Canada – Hours-of-Service Regulations
Canada’s new truck driver hours-of-service (HOS) rule became effective on effective on Jan. 1, 2007. According to the Canadian Trucking Alliance (CTA), the core of the rule is that the daily off-duty time for drivers is no less than 10 hours.
The rule is consistent with the expectations of CTA, Canada’s trucking lobbying group, which had worked closely with Transport Canada, the agency that issued the rules.
Highlights of the new rule include:
- when splitting off-duty time, solo drivers without sleeper berths must have an off-duty period of at least 8 consecutive hours off-duty time, with the remaining two hours allowed to be split into no less than half-hour increments
- when splitting off-duty time, team drivers with sleeper berths may split their off-duty time into two 4-hour periods, with the remaining two hours allowed to be split into no less than half-hour increments
- when splitting off-duty time, solo drivers with sleeper berths may split their off-duty time into two periods, with no single period being less than 2 hours
- maximum of 13 hours/day driving time, 14 hours/day on-duty time
- no more than 16 hours may elapse between 8 consecutive hours of off-duty times
- no less than 10 hours/day off-duty time
- in a 14-day cycle, a driver may accumulate no more than 120 hours on-duty time, or 70 hours on-duty time without taking at least 24 consecutive hours of off-duty time
- in a 7-day cycle, a driver may be on-duty no more than 70 hours
- a 7-day cycle may be reset after at least 36 consecutive hours of off-duty time, while a 14-cycle may be reset after at least 72 hours.
United States – Hours-of-Service Regulations
NOTE: A new Hours-of-Service (HOS) Proposed Rulemaking was published on December 29, 2010. For details, visit the HOS Proposed Rule page to view the complete rulemaking, summary of changes, FAQs, and other related information.
The Hours-of-Service regulations (49 CFR Part 395) put limits in place for when and how long commercial motor vehicle (CMV) drivers may drive. These regulations are based on an exhaustive scientific review and are designed to ensure truck drivers get the necessary rest to perform safe operations. FMCSA also reviewed existing fatigue research and worked with organizations like the Transportation Research Board of the National Academies and the National Institute for Occupational Safety in setting these HOS rules.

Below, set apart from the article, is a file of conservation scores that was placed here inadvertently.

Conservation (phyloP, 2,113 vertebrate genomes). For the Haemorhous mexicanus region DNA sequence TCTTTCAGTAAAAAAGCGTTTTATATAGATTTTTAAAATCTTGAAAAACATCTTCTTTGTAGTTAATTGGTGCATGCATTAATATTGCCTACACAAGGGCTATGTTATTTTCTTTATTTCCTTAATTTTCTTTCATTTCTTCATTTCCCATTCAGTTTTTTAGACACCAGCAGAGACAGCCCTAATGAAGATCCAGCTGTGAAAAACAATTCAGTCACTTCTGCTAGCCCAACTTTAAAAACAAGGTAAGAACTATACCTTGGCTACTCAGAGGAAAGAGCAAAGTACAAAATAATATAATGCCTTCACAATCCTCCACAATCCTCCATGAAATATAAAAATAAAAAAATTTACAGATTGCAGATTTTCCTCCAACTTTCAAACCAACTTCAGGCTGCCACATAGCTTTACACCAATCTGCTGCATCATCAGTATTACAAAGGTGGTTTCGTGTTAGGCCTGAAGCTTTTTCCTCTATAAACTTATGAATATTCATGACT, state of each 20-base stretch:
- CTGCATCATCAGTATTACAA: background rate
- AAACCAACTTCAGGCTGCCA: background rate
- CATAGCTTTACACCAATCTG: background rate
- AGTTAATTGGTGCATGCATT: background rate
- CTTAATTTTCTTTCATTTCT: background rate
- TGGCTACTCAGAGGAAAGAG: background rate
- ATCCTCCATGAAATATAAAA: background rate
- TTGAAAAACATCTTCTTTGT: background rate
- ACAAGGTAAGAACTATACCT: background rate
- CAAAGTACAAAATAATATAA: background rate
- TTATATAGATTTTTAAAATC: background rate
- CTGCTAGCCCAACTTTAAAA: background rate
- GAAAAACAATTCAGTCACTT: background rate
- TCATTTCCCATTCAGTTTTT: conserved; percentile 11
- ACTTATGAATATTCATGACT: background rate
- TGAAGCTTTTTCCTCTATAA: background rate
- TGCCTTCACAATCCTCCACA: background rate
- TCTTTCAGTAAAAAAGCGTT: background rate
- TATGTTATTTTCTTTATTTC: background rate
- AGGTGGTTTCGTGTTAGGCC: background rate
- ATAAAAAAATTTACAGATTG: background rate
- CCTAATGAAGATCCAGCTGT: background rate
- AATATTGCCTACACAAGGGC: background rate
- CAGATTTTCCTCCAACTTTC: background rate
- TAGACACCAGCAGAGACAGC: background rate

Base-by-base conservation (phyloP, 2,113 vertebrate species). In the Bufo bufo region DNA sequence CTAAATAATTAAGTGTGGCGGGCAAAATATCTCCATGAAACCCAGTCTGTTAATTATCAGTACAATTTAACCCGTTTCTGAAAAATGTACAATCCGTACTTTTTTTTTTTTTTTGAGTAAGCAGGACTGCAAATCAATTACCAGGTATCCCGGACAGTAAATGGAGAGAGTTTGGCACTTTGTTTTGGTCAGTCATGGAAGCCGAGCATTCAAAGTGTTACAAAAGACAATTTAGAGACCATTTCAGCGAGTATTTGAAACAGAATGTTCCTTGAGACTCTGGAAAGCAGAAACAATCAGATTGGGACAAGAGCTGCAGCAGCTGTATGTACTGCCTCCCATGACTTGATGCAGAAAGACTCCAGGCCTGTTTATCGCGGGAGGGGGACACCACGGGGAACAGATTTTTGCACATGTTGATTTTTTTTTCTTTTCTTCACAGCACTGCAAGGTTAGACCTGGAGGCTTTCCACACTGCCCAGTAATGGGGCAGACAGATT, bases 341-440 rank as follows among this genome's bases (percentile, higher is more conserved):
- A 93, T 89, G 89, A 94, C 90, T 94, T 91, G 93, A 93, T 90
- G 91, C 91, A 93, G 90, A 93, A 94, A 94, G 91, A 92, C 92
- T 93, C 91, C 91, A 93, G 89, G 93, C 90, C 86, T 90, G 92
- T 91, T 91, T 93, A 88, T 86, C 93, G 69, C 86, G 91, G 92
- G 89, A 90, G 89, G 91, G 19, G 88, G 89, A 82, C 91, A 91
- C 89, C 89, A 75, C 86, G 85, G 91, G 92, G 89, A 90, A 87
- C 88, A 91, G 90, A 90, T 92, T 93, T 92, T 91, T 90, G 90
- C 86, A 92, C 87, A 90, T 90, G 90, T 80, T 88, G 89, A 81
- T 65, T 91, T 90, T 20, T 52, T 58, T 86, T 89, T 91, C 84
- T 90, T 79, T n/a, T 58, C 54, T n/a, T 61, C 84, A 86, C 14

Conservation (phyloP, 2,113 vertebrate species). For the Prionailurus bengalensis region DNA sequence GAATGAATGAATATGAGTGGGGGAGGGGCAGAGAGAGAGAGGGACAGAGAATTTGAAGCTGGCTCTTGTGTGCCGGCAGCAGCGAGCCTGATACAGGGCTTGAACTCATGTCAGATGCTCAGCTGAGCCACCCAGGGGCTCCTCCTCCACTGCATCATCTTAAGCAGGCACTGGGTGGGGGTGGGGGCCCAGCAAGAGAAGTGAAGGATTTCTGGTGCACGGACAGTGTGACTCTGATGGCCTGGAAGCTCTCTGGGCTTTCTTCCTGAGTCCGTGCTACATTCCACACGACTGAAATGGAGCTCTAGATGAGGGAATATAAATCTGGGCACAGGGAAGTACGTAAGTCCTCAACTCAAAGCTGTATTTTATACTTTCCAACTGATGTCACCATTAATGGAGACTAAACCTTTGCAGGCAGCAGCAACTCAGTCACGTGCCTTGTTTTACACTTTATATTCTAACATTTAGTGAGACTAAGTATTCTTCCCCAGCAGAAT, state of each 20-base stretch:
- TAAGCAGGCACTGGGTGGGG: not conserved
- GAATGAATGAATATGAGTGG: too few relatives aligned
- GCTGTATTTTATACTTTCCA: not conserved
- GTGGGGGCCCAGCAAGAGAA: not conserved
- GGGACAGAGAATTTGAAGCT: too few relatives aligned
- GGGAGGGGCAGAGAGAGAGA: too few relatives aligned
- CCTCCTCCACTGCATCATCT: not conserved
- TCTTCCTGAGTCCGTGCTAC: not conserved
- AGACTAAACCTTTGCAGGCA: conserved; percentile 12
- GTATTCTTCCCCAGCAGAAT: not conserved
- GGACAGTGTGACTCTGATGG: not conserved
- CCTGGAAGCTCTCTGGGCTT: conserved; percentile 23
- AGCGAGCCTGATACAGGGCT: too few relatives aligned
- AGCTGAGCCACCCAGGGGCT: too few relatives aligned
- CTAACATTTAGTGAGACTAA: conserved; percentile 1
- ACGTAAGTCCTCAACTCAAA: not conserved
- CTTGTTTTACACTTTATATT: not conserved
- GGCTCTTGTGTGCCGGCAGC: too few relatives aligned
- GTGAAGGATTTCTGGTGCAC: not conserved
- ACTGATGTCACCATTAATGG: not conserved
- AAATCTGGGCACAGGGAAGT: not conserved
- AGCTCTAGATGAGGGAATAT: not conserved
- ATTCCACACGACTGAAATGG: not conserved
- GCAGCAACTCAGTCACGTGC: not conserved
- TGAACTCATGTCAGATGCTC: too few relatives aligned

The regulations are designed to continue the downward trend in truck fatalities and maintain motor carrier operational efficiencies. Although the HOS regulations are found in Part 395 of the Federal Motor Carrier Safety Regulations, many States have identical or similar regulations for intrastate traffic.
Who must comply with the Hours-of-Service Regulations?
Most drivers must follow the HOS Regulations if they drive a commercial motor vehicle, or CMV.
In general, a CMV is a vehicle that is used as part of a business and is involved in interstate commerce and fits any of these descriptions:
- Weighs 10,001 pounds or more
- Has a gross vehicle weight rating or gross combination weight rating of 10,001 pounds or more
- Is designed or used to transport 16 or more passengers (including the driver) not for compensation
- Is designed or used to transport 9 or more passengers (including the driver) for compensation
- A vehicle that is involved in Interstate or intrastate commerce and is transporting hazardous materials in a quantity requiring placards is also considered a CMV.
HOS Reference Materials
- Interstate Truck Driver’s Guide to HOSNew!
- Interstate Passenger Carrying Driver’s Guide To Hours of ServiceNew!
- Frequently Asked Questions
- Logbook Examples [PDF]
- HOS Final Rule
- [Federal Register Notice PDF] Recordkeeping Forms
Summary of the Hours-of-Service Regulations
The following table summarizes the HOS regulations for property-carrying and passenger-carrying CMV drivers.
|Property-Carrying CMV Drivers||Passenger-Carrying CMV Drivers|
|11-Hour Driving Limit
May drive a maximum of 11 hours after 10 consecutive hours off duty.
|10-Hour Driving Limit
May drive a maximum of 10 hours after 8 consecutive hours off duty.
May not drive beyond the 14th consecutive hour after coming on duty, following 10 consecutive hours off duty. Off-duty time does not extend the 14-hour period.
|15-Hour On-Duty Limit
May not drive after having been on duty for 15 hours, following 8 consecutive hours off duty. Off-duty time is not included in the 15-hour period.
|60/70-Hour On-Duty Limit
May not drive after 60/70 hours on duty in 7/8 consecutive days. A driver may restart a 7/8 consecutive day period after taking 34 or more consecutive hours off duty.
|60/70-Hour On-Duty Limit
May not drive after 60/70 hours on duty in 7/8 consecutive days.
|Sleeper Berth Provision
Drivers using the sleeper berth provision must take at least 8 consecutive hours in the sleeper berth, plus a separate 2 consecutive hours either in the sleeper berth, off duty, or any combination of the two.
|Sleeper Berth Provision
Drivers using a sleeper berth must take at least 8 hours in the sleeper berth, and may split the sleeper-berth time into two periods provided neither is less than 2 hours.